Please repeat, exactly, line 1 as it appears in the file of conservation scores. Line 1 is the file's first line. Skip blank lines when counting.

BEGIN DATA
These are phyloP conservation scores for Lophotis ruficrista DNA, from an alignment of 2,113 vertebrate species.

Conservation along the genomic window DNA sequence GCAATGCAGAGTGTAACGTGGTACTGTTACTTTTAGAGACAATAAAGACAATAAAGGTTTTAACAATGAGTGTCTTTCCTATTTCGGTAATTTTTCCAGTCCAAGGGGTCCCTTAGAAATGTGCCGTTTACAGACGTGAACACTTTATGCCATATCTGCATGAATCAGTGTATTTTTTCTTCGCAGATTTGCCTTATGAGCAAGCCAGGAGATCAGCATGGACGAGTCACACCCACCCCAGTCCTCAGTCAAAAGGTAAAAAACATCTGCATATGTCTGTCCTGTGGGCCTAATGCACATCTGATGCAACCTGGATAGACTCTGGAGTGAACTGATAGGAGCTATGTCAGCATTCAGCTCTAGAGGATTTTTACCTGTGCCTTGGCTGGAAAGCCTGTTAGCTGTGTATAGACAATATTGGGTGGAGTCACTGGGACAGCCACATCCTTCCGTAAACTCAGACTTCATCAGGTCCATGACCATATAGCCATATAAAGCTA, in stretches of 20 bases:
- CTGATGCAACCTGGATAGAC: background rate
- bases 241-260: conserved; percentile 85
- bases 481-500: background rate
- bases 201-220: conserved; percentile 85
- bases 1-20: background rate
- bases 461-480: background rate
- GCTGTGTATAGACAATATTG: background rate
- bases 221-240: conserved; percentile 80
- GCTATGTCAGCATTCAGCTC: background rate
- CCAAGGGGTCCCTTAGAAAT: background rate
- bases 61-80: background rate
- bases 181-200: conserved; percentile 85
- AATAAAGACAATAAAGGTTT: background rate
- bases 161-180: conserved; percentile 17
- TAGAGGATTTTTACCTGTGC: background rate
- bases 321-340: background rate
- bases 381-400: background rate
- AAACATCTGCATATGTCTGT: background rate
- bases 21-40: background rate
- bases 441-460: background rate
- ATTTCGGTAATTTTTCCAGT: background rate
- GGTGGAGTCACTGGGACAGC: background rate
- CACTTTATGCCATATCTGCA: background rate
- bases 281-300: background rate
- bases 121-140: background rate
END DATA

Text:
These are phyloP conservation scores for Lophotis ruficrista DNA, from an alignment of 2,113 vertebrate species.